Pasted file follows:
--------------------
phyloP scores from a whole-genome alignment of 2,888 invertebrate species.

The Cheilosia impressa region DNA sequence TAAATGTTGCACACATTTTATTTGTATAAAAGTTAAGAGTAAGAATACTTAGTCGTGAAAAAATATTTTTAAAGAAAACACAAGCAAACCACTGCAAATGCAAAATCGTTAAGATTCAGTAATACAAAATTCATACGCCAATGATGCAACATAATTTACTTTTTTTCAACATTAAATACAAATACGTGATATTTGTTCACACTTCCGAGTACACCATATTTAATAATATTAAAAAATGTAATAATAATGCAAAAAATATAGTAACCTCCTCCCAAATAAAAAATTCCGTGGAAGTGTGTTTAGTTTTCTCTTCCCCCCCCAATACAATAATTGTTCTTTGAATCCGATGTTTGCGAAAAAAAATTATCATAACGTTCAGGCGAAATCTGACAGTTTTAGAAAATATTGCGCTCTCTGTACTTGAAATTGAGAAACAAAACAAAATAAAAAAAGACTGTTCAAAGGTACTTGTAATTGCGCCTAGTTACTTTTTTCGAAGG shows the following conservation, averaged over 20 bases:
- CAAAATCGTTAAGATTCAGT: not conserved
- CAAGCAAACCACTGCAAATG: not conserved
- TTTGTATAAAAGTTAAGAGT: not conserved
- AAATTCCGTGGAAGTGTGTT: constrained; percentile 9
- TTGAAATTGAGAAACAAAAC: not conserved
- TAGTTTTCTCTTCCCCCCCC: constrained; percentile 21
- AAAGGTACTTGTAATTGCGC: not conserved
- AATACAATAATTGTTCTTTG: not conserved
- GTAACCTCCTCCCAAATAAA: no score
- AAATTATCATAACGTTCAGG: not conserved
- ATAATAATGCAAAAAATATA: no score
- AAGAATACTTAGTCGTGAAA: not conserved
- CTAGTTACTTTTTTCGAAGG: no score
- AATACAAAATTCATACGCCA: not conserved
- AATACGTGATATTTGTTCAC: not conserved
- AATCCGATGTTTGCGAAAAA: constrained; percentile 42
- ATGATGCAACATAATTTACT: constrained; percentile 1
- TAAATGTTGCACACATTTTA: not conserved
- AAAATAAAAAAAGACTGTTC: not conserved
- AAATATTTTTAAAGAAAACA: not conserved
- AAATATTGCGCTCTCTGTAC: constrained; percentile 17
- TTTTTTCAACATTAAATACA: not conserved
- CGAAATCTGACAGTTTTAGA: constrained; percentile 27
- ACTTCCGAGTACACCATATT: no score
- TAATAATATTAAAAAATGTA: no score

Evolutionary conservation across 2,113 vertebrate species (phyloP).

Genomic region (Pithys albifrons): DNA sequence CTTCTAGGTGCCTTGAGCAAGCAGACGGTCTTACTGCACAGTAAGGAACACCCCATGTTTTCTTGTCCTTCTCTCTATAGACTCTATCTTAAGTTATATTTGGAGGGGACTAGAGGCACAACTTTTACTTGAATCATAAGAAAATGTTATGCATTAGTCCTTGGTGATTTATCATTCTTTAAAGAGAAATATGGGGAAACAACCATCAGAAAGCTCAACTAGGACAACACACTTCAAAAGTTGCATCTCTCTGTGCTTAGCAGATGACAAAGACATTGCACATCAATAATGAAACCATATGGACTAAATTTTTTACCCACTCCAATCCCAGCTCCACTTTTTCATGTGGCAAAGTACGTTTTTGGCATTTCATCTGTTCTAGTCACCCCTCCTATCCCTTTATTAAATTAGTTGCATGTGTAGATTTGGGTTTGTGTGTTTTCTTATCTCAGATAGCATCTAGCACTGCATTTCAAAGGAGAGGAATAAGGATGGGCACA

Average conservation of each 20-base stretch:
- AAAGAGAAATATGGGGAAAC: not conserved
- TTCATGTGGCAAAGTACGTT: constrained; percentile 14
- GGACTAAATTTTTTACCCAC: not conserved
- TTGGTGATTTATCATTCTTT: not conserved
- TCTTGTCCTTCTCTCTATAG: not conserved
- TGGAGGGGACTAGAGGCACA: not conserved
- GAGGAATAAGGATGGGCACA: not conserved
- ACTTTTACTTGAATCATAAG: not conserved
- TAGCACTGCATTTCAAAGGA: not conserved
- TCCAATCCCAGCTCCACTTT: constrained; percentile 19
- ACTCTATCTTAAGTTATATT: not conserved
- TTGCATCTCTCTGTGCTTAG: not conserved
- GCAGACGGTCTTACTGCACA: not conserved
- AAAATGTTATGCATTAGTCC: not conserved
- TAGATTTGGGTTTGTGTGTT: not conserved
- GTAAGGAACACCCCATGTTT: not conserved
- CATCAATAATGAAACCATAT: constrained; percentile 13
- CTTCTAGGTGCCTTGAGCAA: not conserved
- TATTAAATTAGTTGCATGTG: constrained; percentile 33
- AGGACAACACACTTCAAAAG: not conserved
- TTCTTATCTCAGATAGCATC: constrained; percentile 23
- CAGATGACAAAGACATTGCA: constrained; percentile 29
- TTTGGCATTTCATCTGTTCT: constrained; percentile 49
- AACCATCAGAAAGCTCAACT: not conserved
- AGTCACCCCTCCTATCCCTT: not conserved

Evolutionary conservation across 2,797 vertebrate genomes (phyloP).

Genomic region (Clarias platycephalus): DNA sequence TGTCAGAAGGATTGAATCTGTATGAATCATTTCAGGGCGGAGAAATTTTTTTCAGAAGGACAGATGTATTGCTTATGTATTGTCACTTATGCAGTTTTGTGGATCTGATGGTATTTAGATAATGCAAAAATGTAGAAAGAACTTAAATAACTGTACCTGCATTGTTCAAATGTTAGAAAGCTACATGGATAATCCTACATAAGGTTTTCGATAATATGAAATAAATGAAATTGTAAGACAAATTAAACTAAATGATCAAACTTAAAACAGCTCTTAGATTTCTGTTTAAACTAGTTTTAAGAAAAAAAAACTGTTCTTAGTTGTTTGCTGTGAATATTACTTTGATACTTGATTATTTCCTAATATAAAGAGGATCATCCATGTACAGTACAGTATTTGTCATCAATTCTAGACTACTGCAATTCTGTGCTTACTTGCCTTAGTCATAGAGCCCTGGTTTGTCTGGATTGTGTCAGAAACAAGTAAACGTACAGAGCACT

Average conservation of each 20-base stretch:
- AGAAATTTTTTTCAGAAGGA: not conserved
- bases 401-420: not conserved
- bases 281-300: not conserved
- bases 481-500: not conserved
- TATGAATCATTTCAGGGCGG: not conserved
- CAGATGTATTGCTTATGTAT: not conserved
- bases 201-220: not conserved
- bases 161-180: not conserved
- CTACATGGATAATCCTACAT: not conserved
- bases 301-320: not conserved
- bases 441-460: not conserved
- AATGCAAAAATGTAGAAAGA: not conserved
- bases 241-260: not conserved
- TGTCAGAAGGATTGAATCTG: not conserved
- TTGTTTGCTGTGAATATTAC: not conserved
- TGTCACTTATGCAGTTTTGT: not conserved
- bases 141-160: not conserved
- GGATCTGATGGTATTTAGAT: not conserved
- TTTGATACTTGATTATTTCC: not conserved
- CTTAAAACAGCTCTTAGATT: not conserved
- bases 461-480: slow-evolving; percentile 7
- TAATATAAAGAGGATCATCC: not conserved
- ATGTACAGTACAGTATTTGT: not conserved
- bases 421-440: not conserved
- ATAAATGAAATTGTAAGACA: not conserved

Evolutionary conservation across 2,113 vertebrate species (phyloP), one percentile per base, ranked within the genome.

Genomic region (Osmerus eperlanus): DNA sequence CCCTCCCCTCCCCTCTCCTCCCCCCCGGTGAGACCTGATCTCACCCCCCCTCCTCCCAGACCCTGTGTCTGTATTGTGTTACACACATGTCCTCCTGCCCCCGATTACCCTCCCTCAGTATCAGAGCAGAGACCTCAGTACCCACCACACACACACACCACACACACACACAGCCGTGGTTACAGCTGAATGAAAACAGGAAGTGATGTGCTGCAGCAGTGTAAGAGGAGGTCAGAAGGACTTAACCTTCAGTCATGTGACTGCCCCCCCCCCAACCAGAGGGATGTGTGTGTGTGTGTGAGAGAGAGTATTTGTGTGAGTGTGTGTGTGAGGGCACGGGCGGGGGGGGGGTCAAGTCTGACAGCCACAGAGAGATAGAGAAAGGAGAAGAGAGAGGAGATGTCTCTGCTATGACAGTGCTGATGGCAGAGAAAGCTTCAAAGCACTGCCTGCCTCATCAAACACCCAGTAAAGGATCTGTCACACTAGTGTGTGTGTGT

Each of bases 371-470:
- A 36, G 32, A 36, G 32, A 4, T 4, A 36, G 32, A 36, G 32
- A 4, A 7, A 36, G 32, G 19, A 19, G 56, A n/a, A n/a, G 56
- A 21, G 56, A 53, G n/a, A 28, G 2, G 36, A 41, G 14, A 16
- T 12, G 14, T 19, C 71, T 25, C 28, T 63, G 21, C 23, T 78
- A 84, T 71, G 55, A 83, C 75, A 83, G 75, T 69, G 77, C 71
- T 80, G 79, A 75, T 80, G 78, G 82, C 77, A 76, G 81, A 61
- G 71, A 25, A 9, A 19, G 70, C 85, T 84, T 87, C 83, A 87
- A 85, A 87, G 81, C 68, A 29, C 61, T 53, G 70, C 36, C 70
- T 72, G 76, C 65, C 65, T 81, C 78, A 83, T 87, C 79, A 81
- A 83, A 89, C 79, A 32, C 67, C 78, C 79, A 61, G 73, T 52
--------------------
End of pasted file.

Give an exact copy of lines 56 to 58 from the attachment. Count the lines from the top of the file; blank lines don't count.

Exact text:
Evolutionary conservation across 2,797 vertebrate genomes (phyloP).

Genomic region (Clarias platycephalus): DNA sequence TGTCAGAAGGATTGAATCTGTATGAATCATTTCAGGGCGGAGAAATTTTTTTCAGAAGGACAGATGTATTGCTTATGTATTGTCACTTATGCAGTTTTGTGGATCTGATGGTATTTAGATAATGCAAAAATGTAGAAAGAACTTAAATAACTGTACCTGCATTGTTCAAATGTTAGAAAGCTACATGGATAATCCTACATAAGGTTTTCGATAATATGAAATAAATGAAATTGTAAGACAAATTAAACTAAATGATCAAACTTAAAACAGCTCTTAGATTTCTGTTTAAACTAGTTTTAAGAAAAAAAAACTGTTCTTAGTTGTTTGCTGTGAATATTACTTTGATACTTGATTATTTCCTAATATAAAGAGGATCATCCATGTACAGTACAGTATTTGTCATCAATTCTAGACTACTGCAATTCTGTGCTTACTTGCCTTAGTCATAGAGCCCTGGTTTGTCTGGATTGTGTCAGAAACAAGTAAACGTACAGAGCACT

Average conservation of each 20-base stretch: